Our acknowledgment in Brigham of “an increasing recognition of the need for the clearest signals of administrative discretion” foreshadowed the insistence on “greater precision” that has surfaced in the later cases. 317 F.3d at 82. Although we refrained there from entering the discussion in light of the appellant’s procedural default, we did “wholly endorse” the Herzberger model language that the Third and Seventh Circuits have since expressly recommended. Id. at 81. Having now fully considered the issue, we agree with those courts holding that the “satisfactory to us” wording, without more, will ordinarily fail to meet the “requisite if minimum clarity” necessary to shift from de novo to deferential review. Herzberger, 205 F.3d at 331. We are persuaded primarily by the ambiguity of the phrase, which reasonably may be understood to state Sun Life’s right to insist on certain forms of proof rather than conferring discretionary authority over benefits claims. Indeed, in the present context, the language more naturally supports the former reading, as the phrase appears following a listing of the required information and appropriate types of evidence to prove a claim.17 We reiterate that no precise words are required. Yet, to secure discretionary review, a plan administrator must offer more than subtle inferences drawn from such unrevealing language. To conclude otherwise would negate our requirement of a clear grant of discretion. See Brigham, 317 F.3d at 80 (“We have ‘steadfastly applied Firestone to mandate de novo review of benefits determinations unless “a benefits plan ․ clearly grant[s] discretionary authority to the administrator.” ‘ “ (alterations in original) (quoting Terry v. Bayer Corp., 145 F.3d 28, 37 (1st Cir.1998)); Feibusch, 463 F.3d at 883 (“ ‘Neither the parties nor the courts should have to divine whether discretion is conferred. It either is, in so many words, or it isn’t.” (quoting Sandy v. Reliance Standard Life Ins. Co., 222 F.3d 1202, 1207 (9th Cir.2000)).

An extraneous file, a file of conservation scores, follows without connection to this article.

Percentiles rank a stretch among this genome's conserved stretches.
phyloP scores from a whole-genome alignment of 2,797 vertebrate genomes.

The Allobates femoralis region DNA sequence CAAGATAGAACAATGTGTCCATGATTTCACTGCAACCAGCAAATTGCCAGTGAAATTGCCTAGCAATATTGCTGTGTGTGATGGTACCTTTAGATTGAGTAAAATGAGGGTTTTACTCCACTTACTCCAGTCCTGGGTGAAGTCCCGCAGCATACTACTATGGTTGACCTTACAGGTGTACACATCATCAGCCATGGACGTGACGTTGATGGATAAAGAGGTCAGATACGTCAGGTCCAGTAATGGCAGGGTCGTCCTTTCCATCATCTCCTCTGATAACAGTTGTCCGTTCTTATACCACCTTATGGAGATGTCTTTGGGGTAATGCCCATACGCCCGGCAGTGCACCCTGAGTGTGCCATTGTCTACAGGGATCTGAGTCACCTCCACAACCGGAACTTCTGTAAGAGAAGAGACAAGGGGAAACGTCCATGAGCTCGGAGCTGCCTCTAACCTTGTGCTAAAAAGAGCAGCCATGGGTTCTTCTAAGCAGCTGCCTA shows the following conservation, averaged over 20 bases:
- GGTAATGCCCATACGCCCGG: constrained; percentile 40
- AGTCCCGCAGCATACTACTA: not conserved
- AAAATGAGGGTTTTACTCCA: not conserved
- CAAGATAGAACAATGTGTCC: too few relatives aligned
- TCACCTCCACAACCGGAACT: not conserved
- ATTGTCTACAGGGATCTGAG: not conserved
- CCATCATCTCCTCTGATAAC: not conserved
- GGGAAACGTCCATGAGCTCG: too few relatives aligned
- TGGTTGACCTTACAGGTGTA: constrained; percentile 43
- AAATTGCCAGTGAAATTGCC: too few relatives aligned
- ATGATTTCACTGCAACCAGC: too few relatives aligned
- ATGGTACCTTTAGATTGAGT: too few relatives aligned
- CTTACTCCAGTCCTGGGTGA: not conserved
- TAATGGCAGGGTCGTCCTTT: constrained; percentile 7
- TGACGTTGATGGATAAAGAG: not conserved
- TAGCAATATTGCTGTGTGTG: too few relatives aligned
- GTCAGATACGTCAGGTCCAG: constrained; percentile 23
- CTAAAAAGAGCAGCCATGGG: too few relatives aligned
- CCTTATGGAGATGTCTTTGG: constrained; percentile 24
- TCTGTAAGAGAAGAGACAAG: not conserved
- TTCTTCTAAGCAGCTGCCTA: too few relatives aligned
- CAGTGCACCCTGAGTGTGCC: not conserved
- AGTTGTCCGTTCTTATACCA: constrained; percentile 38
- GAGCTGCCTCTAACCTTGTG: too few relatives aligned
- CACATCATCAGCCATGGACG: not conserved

Two additional factors contribute to our decision. First, it is not difficult to craft clear language. The model text offered by other courts—including the wording endorsed in Brigham—demonstrates that “clear language can be readily drafted and included in policies.” Kinstler, 181 F.3d at 252; see also Feibusch, 463 F.3d at 883–84 (“[I]t is easy enough to confer discretion unambiguously if plan sponsors, administrators, or fiduciaries want benefits decisions to be reviewed for abuse of discretion.” (internal quotation marks omitted) (alteration in original)). Second, the drafters of ERISA plans have had ample time to take heed of the developing precedent rejecting the adequacy of the “satisfactory to us” language.
Indeed, Sun Life had every opportunity to avoid an adverse ruling on this issue. Our decision in Brigham, which indicated discomfort with the clarity of the “satisfactory to us” wording, made reliance on that language a risky strategy for securing discretionary review of benefits decisions. Sun Life’s relationship with the Trust began in 2006—three years after Brigham and a year after Diaz. Sun Life was also the insurer in Brigham. We see no reason why it could not have inserted more explicit language in either its policy or the summary policy booklet that it provided to Gross and the other employees covered by the Trust’s group policies.